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The most suitable clay to use is red terracotta clay, collected from a site free of weed seed. Often, digging deep will ensure that no unwanted seeds become part of the mix! The clay needs to be dried and ground finely to ensure a lump free mixture. Two bricks can serve as an effective grinder. Other clays, the blues and whites are not suitable for this process, as they contain minerals, which interfere with the growth of the seedlings. Read the rest of this entry »

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http://smallisbeautiful.blogspot.com/

by Anita from India

This is a traditional method of growing crops wherein 5,7,9 or 12 varieties (I think any number is ok, they somehow mentioned these:)) are planted together. It is a mixture of rice, maize, millets, daals and oil seeds. Apparently people in the mountains have small pieces of land and they grow crops in this fashion since it provides them with the different food items they need. It makes sense in the face of today’s volatile market to diversify. In case, the price of one of the items falls, the farmer does not go broke as he or she would if they were growing a single crop. With this kind of diversity, they also eat well. The plants are not all competing for the same nutrients and they complement each other in what they draw out of the soil. Pests don’t turn into epidemics since they do easily encounter another plant that they are infesting. The harvesting time of each crop is different, though they are sown at the same time. So the harvesting work is sort of spread out. This is good way to improve the fertility of the soil within a year. What would usually take about 3 years can be done in 1 since the plants support each other.

Too many positive aspects. There must be some problem with this set up, no? Well, harvesters will not work in this kind of a set up. And who needs harvesters on a small farm anyway. Small is beautiful, what else can I say!

http://smallisbeautiful.blogspot.com/

by Anita from India

Organic has come to mean many things. Whole Foods stocks organic strawberries. Well, they are organic in that they haven’t been sprayed with chemicals. But how have these strawberries been grown? More often than not, on large monoculture farms in California. That’s organic, isn’t it? Yes, in terms of the being synthetic chemical free. But one needs to question where the organic compost, mulch etc is coming from. The minute a farm is huge and mechanized, it becomes difficult to prepare these on the farm. The farm is still dependant on external inputs, which are perhaps being shipped thousands of miles. So is this model really sustainable? Read the rest of this entry »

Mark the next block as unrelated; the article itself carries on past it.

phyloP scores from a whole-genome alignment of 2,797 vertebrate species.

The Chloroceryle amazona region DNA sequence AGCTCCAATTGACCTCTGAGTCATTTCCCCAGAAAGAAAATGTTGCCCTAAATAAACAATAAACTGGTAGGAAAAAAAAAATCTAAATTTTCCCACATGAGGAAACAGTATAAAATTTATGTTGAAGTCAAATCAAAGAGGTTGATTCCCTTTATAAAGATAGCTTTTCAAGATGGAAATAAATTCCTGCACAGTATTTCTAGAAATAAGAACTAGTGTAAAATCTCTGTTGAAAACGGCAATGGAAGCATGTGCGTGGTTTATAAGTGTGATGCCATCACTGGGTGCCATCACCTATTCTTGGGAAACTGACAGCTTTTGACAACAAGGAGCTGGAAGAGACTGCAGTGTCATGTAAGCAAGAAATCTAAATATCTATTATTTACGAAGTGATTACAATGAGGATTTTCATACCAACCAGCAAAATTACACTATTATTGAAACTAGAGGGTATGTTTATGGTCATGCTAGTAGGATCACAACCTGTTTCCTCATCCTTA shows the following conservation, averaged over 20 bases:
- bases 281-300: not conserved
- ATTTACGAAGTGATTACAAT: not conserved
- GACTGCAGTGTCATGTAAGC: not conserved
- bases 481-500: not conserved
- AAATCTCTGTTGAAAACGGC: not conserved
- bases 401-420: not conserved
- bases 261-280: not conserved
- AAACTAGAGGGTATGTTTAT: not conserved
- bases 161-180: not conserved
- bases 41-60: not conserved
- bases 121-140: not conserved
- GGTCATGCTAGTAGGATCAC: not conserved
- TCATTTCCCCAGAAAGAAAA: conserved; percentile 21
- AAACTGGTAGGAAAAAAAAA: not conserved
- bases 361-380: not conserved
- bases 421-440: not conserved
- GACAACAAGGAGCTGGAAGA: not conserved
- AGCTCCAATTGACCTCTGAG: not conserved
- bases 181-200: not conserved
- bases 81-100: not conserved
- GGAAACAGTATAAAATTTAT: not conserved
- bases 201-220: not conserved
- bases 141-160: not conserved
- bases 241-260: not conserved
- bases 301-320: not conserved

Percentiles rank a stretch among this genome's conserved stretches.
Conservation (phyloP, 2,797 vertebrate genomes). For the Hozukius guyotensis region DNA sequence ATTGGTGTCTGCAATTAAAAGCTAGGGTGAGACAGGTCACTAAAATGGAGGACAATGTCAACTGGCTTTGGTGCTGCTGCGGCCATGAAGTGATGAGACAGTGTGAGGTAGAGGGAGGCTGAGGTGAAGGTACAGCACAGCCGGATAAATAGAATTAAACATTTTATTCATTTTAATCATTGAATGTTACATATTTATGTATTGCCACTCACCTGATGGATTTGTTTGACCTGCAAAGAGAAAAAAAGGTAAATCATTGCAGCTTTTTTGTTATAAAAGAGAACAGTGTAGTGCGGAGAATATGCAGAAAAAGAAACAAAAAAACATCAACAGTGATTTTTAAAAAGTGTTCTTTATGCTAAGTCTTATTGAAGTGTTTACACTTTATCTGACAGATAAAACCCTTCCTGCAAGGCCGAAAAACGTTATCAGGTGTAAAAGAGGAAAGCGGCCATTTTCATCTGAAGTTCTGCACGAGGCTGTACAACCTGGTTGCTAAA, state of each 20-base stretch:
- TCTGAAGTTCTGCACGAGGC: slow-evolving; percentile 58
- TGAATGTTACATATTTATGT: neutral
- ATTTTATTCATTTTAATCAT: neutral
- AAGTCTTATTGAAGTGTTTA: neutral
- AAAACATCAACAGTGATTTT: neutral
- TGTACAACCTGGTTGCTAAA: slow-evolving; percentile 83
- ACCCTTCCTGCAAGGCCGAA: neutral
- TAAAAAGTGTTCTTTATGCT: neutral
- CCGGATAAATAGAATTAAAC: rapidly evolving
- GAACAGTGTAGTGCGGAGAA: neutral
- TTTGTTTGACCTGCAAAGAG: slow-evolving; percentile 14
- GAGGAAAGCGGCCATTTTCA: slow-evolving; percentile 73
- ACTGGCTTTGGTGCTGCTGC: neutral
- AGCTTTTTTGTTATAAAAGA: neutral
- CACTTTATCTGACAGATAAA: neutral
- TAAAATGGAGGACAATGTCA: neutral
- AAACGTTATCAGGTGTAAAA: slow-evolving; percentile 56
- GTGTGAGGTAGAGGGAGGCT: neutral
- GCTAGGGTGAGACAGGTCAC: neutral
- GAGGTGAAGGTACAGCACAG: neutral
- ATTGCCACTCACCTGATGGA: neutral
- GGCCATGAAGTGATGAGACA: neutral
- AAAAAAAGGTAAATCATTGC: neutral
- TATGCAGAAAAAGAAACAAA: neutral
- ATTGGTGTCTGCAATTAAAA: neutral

http://groups.yahoo.com/group/fukuoka_farming/

by Michiyo from Japan

I think that more experiments are needed to get the answer, but there’s a good possibility that seedballs are good as the seed storage if the clayballs are made airtight, crack-free made with appropriate clay–which we don’t know what exactly. Read the rest of this entry »

http://groups.yahoo.com/group/fukuoka_farming/

by Raju from India

Generally we grow soybeans in rainy season. We simply scattere seeds in natural ground cover and after germination we cut back cover and spread it over germinating soybean. Small seedlings tempered by feet will not damaged by feet. We grow wheat in winter, same way in the ground cover of subabul seedlings we scatter seeds of wheat and sprinkle water for germination ,after germination we cut back seedlings of subabul .This is also possible in the cover of soybean. In the leguminous ground cover non legume crops do well, and in the grass leguminous crops such as soybean do well.

http://groups.yahoo.com/group/fukuoka_farming/

by Michiyo from Japan

we used small portion of peat moss(泥碳苔), and as for clay, we purchased the kind
for roof tile(屋瓦).

The reason why this type of clayball to be considered better was that, it did not melt by the extraordinary heavy rain during the winter time of that year. Other ones by concrete mixer or by hands completely melted although some seed germinated in the springtime from the ground. Read the rest of this entry »

http://groups.yahoo.com/group/fukuoka_farming/

by Raju in India

Take good quality nicely cleaned, powdered clay soil. Clay is generally used in making earthen pots. This is rich in humus (Mixture of nitrogen fixing bacteria, eggs of earthworms and seeds of so many biodiversity. This alone having capacity to convert desert in to green.) Read the rest of this entry »

*沒有農業經驗的人也可以實行
*不是農業用地的地方,小面積的土地也可以實行(biodiversity多元 / 而不是單一作物的大型有機農業)
*少花費(肥料、農藥)
*少灌溉(雨水/ 而不是大型水庫、地下水)
*不用動力(石油、動物),只要手套、鐮刀等就可以
*少人力

*自家育種,而不是依靠購買、基因改良,強壯的種子,原生種
*有機食品不是有錢人才吃得起的食物,而是自然的狀態

http://groups.yahoo.com/group/fukuoka_farming/

by Jim Bones from West Texas, US

*撒下種子、觀察、學習,最重要的是,just do it,不要想太多,讓自然向你揭露,從自然中學習。

*大地之母的尊嚴和基本需求。

*不幸的是,每個人都留給別人去保護荒野,而我們自己卻去將更多的土地犁田翻土。 Read the rest of this entry »

*地被植物(ground cover)
地被植物有許多好處︰
1.抑制雜草生長。
2.由於植被,水蒸氣由下而上產生溼氣。
3.提供蚯蚓涼爽的環境。
4.土壤裡微生物的幫助下,地被植物的根提供很好的養分。
5.預防土壤沖蝕。
6.給青蛙、蜥蜴等可以抑制害蟲的小動物提供遮蔽。
7.保持溫度。
8.保護土壤免受雨水、空氣、陽光曝曬、沖蝕。
9.撒下的種子可免被鳥兒吃掉。
10.為了讓作物繼續生長,我們將地被植物割掉,然後鋪撒在田裡,保護作物生長和提供養分。 Read the rest of this entry »

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